In a late night address to the nation, Prime Minister Mark Phillips formally announced the liberalisation of the telecommunications sector with the Commencement Orders being issued which will fully bring into force the Telecommunications Act 2016 (the “Act”) and the Public Utilities Commission Act 2016.
The Prime Minister said “the commencement of these Acts is nothing less than historic, aligning Guyana’s telecommunications regime to those found in other countries in the world, including most Caribbean countries, ending a thirty-year-old anti-competitive telecommunications monopoly, that have left Guyanese weary, frustrated and lagging behind in the telecommunications arena”.
The move by the government effectively fully opens the telecommunications market in Guyana, allowing for other major players in the provision of mobile and internet services.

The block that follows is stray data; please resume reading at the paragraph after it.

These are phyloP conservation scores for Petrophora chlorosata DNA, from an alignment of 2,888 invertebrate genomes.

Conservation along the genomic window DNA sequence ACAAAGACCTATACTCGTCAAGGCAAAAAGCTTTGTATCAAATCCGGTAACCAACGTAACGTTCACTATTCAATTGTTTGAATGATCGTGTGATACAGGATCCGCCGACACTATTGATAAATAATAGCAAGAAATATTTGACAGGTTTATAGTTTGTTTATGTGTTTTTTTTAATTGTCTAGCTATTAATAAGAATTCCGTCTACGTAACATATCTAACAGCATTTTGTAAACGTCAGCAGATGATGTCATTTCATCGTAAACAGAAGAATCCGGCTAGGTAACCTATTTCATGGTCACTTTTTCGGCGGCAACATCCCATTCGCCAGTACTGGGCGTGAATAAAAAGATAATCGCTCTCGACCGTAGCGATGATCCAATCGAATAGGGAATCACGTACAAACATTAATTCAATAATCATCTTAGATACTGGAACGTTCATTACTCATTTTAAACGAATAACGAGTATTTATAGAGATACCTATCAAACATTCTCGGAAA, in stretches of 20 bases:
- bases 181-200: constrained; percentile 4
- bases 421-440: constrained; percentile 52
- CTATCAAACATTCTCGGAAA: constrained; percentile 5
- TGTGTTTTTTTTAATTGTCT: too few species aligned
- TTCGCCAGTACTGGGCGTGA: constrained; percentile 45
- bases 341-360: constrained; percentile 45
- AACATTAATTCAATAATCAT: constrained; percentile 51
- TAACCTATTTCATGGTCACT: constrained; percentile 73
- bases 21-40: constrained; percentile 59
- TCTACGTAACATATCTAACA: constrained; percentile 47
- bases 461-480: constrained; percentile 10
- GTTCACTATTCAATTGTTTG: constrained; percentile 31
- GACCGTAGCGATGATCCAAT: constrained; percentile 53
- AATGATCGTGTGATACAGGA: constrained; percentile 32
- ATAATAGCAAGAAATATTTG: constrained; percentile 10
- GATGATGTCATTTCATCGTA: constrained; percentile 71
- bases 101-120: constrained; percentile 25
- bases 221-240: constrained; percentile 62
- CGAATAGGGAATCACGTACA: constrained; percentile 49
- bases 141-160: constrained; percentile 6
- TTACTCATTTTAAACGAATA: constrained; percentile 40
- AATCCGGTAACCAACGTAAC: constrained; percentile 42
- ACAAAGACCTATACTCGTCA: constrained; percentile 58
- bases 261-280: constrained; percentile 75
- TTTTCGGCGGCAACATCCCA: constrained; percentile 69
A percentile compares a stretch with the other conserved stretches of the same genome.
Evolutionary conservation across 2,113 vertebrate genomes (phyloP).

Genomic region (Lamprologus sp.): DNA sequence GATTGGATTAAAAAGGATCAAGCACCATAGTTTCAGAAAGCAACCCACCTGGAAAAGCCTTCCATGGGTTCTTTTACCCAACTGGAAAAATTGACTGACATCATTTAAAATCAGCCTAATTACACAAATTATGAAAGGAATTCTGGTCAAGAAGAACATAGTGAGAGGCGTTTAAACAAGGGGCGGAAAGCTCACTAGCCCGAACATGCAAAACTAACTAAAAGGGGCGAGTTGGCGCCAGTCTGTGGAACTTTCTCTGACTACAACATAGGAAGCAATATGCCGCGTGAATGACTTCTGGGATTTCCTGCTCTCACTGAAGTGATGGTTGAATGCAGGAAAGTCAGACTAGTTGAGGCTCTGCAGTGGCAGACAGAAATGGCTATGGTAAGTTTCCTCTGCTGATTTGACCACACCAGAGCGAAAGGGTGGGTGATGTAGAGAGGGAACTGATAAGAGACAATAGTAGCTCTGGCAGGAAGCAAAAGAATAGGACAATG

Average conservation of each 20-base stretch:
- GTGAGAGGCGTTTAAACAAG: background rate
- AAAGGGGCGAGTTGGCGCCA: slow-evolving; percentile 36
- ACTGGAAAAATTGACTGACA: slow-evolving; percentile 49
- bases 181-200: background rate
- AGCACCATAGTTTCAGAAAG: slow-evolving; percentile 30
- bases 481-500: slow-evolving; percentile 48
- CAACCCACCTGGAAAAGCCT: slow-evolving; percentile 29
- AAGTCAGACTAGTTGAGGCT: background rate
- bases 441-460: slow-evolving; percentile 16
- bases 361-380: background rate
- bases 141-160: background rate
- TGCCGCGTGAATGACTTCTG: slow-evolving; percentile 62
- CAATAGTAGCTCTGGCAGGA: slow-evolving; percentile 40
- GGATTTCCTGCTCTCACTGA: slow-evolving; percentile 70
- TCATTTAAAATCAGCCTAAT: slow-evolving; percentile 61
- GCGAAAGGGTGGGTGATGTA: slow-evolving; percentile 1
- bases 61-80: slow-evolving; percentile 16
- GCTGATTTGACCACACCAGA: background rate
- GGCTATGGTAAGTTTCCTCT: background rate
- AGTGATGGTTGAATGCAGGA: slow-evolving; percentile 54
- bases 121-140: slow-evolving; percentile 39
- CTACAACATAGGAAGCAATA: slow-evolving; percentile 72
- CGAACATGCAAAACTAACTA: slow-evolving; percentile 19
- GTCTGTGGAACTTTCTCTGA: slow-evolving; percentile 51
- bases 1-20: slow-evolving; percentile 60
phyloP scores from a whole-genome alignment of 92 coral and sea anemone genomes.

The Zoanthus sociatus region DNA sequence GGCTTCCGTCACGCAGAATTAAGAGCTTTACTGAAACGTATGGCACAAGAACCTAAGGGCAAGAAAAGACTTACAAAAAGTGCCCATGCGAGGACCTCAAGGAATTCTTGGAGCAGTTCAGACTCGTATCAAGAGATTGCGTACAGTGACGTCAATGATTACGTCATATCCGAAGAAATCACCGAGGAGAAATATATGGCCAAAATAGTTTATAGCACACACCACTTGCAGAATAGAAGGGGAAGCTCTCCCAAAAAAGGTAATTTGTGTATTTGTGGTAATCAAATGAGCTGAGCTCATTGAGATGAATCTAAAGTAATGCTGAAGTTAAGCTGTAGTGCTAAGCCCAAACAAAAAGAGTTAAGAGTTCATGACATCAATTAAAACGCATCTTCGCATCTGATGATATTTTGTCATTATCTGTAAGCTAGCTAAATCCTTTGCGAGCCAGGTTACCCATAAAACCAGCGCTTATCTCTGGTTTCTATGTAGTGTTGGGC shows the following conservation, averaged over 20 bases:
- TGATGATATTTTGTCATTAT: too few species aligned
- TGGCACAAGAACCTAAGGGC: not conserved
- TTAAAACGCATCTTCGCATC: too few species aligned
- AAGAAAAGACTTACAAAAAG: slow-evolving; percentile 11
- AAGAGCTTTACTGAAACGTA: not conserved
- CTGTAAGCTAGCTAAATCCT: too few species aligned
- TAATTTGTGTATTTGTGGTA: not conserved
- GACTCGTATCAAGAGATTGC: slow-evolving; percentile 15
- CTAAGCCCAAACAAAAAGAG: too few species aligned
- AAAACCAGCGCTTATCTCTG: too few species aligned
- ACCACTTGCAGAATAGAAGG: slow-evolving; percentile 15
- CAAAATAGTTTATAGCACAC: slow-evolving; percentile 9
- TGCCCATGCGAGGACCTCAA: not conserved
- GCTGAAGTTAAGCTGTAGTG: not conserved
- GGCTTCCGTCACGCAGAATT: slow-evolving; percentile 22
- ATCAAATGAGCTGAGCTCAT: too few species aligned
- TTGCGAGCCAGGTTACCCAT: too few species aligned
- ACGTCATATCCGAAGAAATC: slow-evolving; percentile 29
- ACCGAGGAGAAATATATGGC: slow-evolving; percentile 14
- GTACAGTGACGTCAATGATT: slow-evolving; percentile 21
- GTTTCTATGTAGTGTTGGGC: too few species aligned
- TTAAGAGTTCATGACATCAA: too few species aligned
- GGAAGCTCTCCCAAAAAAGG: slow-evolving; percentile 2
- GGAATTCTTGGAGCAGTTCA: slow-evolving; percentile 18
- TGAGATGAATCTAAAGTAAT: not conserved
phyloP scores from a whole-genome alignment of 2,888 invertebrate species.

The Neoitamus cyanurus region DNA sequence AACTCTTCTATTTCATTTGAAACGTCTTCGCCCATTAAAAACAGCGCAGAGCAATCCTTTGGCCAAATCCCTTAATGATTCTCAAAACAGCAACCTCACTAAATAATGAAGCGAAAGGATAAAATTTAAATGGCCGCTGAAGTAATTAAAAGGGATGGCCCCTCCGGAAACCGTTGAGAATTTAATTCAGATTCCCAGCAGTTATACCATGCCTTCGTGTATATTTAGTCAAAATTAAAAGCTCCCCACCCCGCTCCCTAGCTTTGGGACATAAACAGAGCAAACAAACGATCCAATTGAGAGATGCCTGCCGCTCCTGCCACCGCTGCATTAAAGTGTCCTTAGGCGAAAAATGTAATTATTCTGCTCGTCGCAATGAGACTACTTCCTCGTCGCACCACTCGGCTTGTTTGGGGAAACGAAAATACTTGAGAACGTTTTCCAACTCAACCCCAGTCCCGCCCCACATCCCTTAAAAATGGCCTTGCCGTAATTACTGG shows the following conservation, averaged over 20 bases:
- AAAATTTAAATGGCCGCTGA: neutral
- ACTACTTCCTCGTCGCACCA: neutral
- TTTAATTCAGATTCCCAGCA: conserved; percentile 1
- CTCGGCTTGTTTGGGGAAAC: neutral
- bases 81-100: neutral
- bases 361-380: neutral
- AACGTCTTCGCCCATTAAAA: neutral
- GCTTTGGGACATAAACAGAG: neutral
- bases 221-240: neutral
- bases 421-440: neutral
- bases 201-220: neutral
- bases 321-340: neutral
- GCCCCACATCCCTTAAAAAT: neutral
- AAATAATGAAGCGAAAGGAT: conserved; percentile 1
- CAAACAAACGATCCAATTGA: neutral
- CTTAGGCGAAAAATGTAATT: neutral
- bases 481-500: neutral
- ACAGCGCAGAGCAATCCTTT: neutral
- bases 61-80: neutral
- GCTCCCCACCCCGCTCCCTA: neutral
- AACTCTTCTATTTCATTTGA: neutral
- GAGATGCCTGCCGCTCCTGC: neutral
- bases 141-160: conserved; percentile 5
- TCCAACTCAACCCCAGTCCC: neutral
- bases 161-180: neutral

The Prime Minister said it is anticipated that Guyanese will feel an immediate positive impact from the implementation of the legislation, which he believes creates a modern and competitive environment for telecommunications, and which will immediately result in greater choices, better quality of service and lower prices for consumers.
At the same time, he said that all operators continue to enjoy all benefits conferred under the old legislative regime.
“This decisive step is consistent with our Government’s vision of furthering national and regional social and economic development. The legislation specifically address the expansion of telecommunications networks and services into unserved and underserved areas through the institution of a new universal access/universal services programme”.
The Telecommunications Act 2016 was first laid in parliament in 2011 but was only enacted in 2016 as negotiations continued with GTT over its monopoly coming to an end.
The Prime Minister said the Government of Guyana remains ready and willing to work with all stakeholders to ensure that every Guyanese has affordable access to quality and modern services.
Over the past few years, GTT while not opposing the liberalisation of the telecommunications market has indicated that it wants a leveled playing field to be developed with all of the companies in the sector.
The company has complained in the past about paying a much higher tax rate than many of its competitors that were already in the market before the formalisation of the liberalisation of the sector.